Spain joined Germany as the only two nations to win both men’s and women’s World Cup titles and Bonmati spoke about inspiring a generation — just like her hero Andres Iniesta influenced her in 2010 when the Spanish men won the World Cup in South Africa.
Bonmati and her teammates after the match were already wearing new jerseys that included the star above Spain’s crest that signifies a World Cup title.
“Today we have this star and this medal and this cup, but it’s for all of them, all of those who have fought for more equality and to get us to a better place,” said Bonmati. “We love that we could contribute our part to be role models for all those girls and boys. Very emotional to have achieved something so extraordinary.”
More than anything else, Spain’s victory showed that the rest of the world is catching up to the traditional powers. Germany, Brazil and the United States all suffered surprisingly early exits from the tournament.
Few expected the traditional soccer powerhouses to have long gone home by the time Spain hoisted the trophy.
An expanded field of 32 teams was expected to expose the disparity in the women’s game. But instead, teams including Morocco, South Africa and Jamaica all advanced to the knockout round to defy expectations. Morocco was one of eight teams playing in its first Women’s World Cup.
While Spain had been building to this point — nine players on the squad were from Champions League winner Barcelona, and the country had claimed the 2018 under-17 World Cup and the 2022 under-20 World Cup — turmoil surrounding the team in the past year had created doubts.
Last September, 15 players stepped down from the national team in order to protect their mental health. They called on the Spanish federation to create a more professional environment. Three of the “Las 15″ — Bonmati, Ona Batlle and Mariona Caldentey — returned to the team for the tournament.
Then there was the uncertainty surrounding Putellas, the back-to-back Ballon d’Or winner, who tore her ACL last year and was clearly still working her way back during the course of the World Cup. She started on the bench for the title match, while Paralluelo got her first start.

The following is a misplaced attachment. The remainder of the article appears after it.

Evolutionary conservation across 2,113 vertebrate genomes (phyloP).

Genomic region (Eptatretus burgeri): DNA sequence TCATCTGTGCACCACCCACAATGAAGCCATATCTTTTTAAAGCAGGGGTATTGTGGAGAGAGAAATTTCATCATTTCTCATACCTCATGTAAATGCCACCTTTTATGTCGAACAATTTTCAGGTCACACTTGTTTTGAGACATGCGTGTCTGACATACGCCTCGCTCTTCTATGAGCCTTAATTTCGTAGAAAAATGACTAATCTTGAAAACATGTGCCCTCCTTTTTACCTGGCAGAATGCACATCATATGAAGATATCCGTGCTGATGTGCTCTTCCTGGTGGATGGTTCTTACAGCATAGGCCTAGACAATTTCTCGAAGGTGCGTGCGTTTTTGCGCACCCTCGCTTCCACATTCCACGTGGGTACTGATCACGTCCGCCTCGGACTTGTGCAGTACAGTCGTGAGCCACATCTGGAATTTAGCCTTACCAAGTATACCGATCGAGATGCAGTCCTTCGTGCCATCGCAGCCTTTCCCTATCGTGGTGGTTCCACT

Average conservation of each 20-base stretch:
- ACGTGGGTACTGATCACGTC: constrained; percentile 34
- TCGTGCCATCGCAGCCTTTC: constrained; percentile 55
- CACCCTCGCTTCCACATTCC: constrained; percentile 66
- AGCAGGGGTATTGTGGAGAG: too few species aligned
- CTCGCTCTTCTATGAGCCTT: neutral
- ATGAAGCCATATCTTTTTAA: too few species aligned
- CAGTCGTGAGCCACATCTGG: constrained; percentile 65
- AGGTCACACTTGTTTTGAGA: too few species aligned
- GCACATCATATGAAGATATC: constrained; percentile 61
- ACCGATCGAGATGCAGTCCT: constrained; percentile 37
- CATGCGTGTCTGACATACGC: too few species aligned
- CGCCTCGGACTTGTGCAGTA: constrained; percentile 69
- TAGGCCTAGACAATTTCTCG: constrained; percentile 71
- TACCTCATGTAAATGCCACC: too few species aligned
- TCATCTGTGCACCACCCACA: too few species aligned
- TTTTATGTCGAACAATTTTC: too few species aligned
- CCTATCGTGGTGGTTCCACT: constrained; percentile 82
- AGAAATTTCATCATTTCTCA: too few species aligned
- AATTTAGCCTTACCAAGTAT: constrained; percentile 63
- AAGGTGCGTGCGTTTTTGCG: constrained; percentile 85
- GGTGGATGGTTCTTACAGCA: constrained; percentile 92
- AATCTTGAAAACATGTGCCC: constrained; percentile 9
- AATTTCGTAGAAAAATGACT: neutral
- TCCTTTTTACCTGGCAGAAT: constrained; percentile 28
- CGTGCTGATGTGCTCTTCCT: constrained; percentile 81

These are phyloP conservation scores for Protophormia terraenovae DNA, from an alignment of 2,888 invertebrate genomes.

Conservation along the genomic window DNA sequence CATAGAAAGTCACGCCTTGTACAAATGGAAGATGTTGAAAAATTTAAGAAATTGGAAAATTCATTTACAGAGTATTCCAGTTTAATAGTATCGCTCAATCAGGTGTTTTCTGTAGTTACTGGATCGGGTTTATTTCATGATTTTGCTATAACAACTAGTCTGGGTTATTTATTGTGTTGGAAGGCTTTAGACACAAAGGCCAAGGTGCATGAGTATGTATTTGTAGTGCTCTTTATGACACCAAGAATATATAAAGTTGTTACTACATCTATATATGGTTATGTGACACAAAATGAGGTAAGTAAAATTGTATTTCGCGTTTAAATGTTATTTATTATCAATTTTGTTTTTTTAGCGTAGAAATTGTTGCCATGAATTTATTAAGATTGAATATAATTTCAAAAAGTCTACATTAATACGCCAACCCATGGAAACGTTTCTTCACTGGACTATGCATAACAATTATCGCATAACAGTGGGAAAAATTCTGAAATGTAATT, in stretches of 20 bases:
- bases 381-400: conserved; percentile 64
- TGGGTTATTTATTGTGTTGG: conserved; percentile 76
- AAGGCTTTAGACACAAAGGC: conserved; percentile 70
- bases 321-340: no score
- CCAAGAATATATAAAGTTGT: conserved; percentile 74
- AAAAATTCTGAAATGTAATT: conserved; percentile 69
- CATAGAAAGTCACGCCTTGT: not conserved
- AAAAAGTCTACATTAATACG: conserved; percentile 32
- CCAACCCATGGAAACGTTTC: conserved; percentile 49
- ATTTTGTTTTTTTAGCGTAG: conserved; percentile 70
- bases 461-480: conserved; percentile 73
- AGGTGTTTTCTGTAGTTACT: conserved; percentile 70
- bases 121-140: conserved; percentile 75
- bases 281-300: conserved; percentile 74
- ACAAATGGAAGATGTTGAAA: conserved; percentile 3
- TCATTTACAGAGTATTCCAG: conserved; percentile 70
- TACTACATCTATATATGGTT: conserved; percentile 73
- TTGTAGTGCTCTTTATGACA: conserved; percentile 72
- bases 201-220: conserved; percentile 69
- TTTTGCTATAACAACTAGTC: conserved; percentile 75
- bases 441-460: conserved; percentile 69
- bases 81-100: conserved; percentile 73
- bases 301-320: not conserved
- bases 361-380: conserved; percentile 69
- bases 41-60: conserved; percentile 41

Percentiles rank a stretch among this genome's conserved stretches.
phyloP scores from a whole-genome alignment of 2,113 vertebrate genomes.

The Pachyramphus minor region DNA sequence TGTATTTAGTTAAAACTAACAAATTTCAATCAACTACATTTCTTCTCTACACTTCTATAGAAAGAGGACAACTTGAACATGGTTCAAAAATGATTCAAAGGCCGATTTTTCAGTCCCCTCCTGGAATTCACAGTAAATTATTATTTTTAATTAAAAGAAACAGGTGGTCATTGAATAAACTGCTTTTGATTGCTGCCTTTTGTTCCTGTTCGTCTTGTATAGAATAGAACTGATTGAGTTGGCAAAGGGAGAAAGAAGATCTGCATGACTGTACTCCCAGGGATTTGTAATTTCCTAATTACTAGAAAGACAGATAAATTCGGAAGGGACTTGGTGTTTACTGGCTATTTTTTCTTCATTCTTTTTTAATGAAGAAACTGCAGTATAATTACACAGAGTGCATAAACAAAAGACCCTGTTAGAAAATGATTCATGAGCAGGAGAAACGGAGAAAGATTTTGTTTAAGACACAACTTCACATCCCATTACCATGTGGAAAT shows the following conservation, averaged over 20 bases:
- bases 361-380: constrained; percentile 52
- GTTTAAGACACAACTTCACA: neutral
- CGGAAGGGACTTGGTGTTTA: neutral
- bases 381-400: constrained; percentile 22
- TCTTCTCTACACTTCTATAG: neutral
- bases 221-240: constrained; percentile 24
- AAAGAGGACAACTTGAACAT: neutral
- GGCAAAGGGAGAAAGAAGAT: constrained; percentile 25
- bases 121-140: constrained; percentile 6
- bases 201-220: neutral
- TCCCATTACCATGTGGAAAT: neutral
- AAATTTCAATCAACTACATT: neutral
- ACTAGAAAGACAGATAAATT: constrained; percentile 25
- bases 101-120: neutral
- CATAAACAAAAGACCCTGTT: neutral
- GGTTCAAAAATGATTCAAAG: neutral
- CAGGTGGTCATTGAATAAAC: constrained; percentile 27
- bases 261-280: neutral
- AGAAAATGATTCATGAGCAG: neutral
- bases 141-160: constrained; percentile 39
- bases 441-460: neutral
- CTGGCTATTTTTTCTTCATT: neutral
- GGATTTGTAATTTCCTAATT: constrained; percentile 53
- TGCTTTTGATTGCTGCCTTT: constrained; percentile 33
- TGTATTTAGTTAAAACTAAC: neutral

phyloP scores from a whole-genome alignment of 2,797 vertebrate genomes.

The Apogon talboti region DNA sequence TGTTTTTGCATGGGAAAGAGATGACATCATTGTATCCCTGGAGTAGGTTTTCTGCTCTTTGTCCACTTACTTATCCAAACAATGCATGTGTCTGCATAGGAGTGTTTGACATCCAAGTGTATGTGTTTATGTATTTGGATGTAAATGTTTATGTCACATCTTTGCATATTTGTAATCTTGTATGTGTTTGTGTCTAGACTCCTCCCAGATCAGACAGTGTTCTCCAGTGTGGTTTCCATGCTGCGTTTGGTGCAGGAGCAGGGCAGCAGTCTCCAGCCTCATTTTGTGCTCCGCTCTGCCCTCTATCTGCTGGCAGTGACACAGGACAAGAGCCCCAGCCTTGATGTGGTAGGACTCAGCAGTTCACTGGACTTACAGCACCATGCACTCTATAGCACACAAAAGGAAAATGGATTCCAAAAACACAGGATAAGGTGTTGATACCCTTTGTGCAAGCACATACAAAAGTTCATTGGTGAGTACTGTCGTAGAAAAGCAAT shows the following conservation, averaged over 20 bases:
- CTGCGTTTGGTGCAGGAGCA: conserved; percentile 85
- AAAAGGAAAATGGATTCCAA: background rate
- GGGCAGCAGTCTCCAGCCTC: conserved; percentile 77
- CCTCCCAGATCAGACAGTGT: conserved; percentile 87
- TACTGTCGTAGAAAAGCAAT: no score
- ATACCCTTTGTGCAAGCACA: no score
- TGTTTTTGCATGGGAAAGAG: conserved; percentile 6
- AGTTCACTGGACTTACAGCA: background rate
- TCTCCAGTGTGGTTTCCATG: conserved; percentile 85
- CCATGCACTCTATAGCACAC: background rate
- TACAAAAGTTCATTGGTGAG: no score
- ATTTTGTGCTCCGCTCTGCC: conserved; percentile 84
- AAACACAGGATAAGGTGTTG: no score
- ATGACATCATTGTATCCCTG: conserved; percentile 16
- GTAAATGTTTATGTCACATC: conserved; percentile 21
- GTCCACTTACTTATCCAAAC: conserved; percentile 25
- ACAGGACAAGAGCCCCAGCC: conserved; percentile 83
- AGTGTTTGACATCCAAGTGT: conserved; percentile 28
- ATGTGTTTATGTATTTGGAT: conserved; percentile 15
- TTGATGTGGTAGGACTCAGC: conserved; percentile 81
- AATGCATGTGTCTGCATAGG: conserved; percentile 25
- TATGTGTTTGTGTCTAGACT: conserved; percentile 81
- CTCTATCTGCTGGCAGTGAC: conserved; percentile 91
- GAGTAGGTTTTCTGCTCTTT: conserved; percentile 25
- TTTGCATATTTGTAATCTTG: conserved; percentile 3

“We fought hard, that’s the truth, until we felt like we had nothing left. But when we go to the airport and see a girl with a football or with a football jersey and the desire to play it fills us with energy again and makes us keep fighting for what we’re still missing,” Putellas said.
Spain’s joy over the championship was tinged with sadness, too.
Following the match the Spanish federation reported that Olga Carmona’s father had died following a long illness. She was told after the match.
Paralluelo, who won young player of the tournament honors, was among a group of players who stole the spotlight during the tournament. She joined Colombia’s 18-year-old phenom Linda Caicedo, and 23-year-old Hinata Miyazawa, who scored five goals to win the tournament’s Golden Boot.
Older stars played in their final World Cup, including Brazilian legend Marta, U.S. forward Megan Rapinoe, Sweden’s Caroline Seger and Argentina’s Estephani Banini.
“Everything that we’d hope for this to be on every level, it’s happened, in my opinion. We’ve seen rising stars. We’ve seen players saying farewell to the game. We’ve seen giants fall. We’ve seen newcomers,” former U.S. coach Jill Ellis said about the tournament. “I just think, all of these pieces here speak to the fact that if you do invest in this, you will reap incredible benefits.”
Bonmati won the Golden Ball award for the tournament’s best player. Afterward, she said it was “not fair” to address Spain’s tumultuous year. Putellas suggested that the players who stepped down were also a part of the team’s World Cup journey.
Like her Barcelona teammate Paralluelo, Bonmati said the magnitude of what she called a “unique and historic” moment would take time to sink in.
“I am without words. I can’t believe it,” she said. “I am going to need time to savor this victory. This trophy in incredible.”